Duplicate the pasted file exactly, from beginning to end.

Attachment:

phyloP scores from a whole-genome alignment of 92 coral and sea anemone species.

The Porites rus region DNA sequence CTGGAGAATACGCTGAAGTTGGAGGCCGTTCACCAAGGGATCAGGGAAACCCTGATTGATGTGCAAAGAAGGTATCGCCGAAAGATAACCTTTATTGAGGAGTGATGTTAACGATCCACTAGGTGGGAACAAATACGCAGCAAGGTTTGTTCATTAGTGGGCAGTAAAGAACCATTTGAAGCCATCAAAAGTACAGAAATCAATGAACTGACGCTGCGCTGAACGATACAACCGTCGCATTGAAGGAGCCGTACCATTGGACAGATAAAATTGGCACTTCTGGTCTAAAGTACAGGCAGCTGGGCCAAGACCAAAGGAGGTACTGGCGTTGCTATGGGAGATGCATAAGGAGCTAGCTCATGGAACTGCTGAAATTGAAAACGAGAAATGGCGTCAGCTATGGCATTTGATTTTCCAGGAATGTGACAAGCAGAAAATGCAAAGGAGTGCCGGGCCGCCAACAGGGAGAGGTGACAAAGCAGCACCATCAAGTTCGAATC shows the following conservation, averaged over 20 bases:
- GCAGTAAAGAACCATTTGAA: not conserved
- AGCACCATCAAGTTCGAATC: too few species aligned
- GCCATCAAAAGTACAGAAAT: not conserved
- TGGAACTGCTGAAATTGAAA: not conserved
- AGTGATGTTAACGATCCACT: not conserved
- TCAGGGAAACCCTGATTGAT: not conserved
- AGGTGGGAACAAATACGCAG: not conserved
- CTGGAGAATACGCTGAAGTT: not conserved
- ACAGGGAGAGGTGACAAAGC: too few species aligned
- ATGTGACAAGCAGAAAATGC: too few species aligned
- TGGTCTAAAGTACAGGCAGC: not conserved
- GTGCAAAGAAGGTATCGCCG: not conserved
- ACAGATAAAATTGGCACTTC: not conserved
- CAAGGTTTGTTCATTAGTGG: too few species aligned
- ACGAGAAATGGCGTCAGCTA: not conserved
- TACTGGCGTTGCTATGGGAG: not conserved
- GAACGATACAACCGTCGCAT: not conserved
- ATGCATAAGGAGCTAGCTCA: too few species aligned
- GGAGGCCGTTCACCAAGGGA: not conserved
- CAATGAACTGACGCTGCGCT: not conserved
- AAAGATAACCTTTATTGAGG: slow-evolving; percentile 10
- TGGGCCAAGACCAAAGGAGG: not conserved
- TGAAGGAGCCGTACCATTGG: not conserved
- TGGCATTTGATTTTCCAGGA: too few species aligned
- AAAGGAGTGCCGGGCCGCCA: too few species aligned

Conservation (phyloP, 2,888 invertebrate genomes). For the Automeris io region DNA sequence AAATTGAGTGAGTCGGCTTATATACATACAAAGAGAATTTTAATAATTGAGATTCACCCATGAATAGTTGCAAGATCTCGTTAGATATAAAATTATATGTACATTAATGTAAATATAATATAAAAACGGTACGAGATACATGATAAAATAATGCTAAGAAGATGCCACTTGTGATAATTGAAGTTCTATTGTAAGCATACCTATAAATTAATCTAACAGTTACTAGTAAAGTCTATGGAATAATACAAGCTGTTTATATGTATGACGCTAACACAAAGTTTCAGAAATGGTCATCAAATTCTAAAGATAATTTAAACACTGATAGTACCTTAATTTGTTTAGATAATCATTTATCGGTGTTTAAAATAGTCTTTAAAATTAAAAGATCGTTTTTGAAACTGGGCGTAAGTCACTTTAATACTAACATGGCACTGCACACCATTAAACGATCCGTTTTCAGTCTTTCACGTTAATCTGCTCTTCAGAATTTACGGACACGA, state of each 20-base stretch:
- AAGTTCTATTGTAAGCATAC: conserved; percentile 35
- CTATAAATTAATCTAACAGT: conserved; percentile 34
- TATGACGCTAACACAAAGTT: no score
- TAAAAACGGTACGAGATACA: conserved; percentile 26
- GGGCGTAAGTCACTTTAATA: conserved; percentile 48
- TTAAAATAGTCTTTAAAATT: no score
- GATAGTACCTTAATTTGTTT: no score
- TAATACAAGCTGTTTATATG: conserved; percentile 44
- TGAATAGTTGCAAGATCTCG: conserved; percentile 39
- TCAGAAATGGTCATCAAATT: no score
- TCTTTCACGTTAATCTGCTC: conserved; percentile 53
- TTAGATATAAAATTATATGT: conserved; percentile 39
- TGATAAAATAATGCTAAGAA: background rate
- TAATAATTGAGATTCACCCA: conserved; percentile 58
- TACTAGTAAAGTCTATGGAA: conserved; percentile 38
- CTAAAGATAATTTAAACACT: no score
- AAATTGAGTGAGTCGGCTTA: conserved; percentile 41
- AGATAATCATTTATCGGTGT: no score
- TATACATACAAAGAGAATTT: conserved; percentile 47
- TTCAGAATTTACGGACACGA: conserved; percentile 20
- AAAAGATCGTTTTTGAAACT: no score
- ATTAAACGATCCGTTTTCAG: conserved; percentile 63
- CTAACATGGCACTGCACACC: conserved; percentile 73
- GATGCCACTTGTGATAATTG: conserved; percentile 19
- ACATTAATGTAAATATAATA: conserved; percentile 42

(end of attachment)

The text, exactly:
phyloP scores from a whole-genome alignment of 92 coral and sea anemone species.

The Porites rus region DNA sequence CTGGAGAATACGCTGAAGTTGGAGGCCGTTCACCAAGGGATCAGGGAAACCCTGATTGATGTGCAAAGAAGGTATCGCCGAAAGATAACCTTTATTGAGGAGTGATGTTAACGATCCACTAGGTGGGAACAAATACGCAGCAAGGTTTGTTCATTAGTGGGCAGTAAAGAACCATTTGAAGCCATCAAAAGTACAGAAATCAATGAACTGACGCTGCGCTGAACGATACAACCGTCGCATTGAAGGAGCCGTACCATTGGACAGATAAAATTGGCACTTCTGGTCTAAAGTACAGGCAGCTGGGCCAAGACCAAAGGAGGTACTGGCGTTGCTATGGGAGATGCATAAGGAGCTAGCTCATGGAACTGCTGAAATTGAAAACGAGAAATGGCGTCAGCTATGGCATTTGATTTTCCAGGAATGTGACAAGCAGAAAATGCAAAGGAGTGCCGGGCCGCCAACAGGGAGAGGTGACAAAGCAGCACCATCAAGTTCGAATC shows the following conservation, averaged over 20 bases:
- GCAGTAAAGAACCATTTGAA: not conserved
- AGCACCATCAAGTTCGAATC: too few species aligned
- GCCATCAAAAGTACAGAAAT: not conserved
- TGGAACTGCTGAAATTGAAA: not conserved
- AGTGATGTTAACGATCCACT: not conserved
- TCAGGGAAACCCTGATTGAT: not conserved
- AGGTGGGAACAAATACGCAG: not conserved
- CTGGAGAATACGCTGAAGTT: not conserved
- ACAGGGAGAGGTGACAAAGC: too few species aligned
- ATGTGACAAGCAGAAAATGC: too few species aligned
- TGGTCTAAAGTACAGGCAGC: not conserved
- GTGCAAAGAAGGTATCGCCG: not conserved
- ACAGATAAAATTGGCACTTC: not conserved
- CAAGGTTTGTTCATTAGTGG: too few species aligned
- ACGAGAAATGGCGTCAGCTA: not conserved
- TACTGGCGTTGCTATGGGAG: not conserved
- GAACGATACAACCGTCGCAT: not conserved
- ATGCATAAGGAGCTAGCTCA: too few species aligned
- GGAGGCCGTTCACCAAGGGA: not conserved
- CAATGAACTGACGCTGCGCT: not conserved
- AAAGATAACCTTTATTGAGG: slow-evolving; percentile 10
- TGGGCCAAGACCAAAGGAGG: not conserved
- TGAAGGAGCCGTACCATTGG: not conserved
- TGGCATTTGATTTTCCAGGA: too few species aligned
- AAAGGAGTGCCGGGCCGCCA: too few species aligned

Conservation (phyloP, 2,888 invertebrate genomes). For the Automeris io region DNA sequence AAATTGAGTGAGTCGGCTTATATACATACAAAGAGAATTTTAATAATTGAGATTCACCCATGAATAGTTGCAAGATCTCGTTAGATATAAAATTATATGTACATTAATGTAAATATAATATAAAAACGGTACGAGATACATGATAAAATAATGCTAAGAAGATGCCACTTGTGATAATTGAAGTTCTATTGTAAGCATACCTATAAATTAATCTAACAGTTACTAGTAAAGTCTATGGAATAATACAAGCTGTTTATATGTATGACGCTAACACAAAGTTTCAGAAATGGTCATCAAATTCTAAAGATAATTTAAACACTGATAGTACCTTAATTTGTTTAGATAATCATTTATCGGTGTTTAAAATAGTCTTTAAAATTAAAAGATCGTTTTTGAAACTGGGCGTAAGTCACTTTAATACTAACATGGCACTGCACACCATTAAACGATCCGTTTTCAGTCTTTCACGTTAATCTGCTCTTCAGAATTTACGGACACGA, state of each 20-base stretch:
- AAGTTCTATTGTAAGCATAC: conserved; percentile 35
- CTATAAATTAATCTAACAGT: conserved; percentile 34
- TATGACGCTAACACAAAGTT: no score
- TAAAAACGGTACGAGATACA: conserved; percentile 26
- GGGCGTAAGTCACTTTAATA: conserved; percentile 48
- TTAAAATAGTCTTTAAAATT: no score
- GATAGTACCTTAATTTGTTT: no score
- TAATACAAGCTGTTTATATG: conserved; percentile 44
- TGAATAGTTGCAAGATCTCG: conserved; percentile 39
- TCAGAAATGGTCATCAAATT: no score
- TCTTTCACGTTAATCTGCTC: conserved; percentile 53
- TTAGATATAAAATTATATGT: conserved; percentile 39
- TGATAAAATAATGCTAAGAA: background rate
- TAATAATTGAGATTCACCCA: conserved; percentile 58
- TACTAGTAAAGTCTATGGAA: conserved; percentile 38
- CTAAAGATAATTTAAACACT: no score
- AAATTGAGTGAGTCGGCTTA: conserved; percentile 41
- AGATAATCATTTATCGGTGT: no score
- TATACATACAAAGAGAATTT: conserved; percentile 47
- TTCAGAATTTACGGACACGA: conserved; percentile 20
- AAAAGATCGTTTTTGAAACT: no score
- ATTAAACGATCCGTTTTCAG: conserved; percentile 63
- CTAACATGGCACTGCACACC: conserved; percentile 73
- GATGCCACTTGTGATAATTG: conserved; percentile 19
- ACATTAATGTAAATATAATA: conserved; percentile 42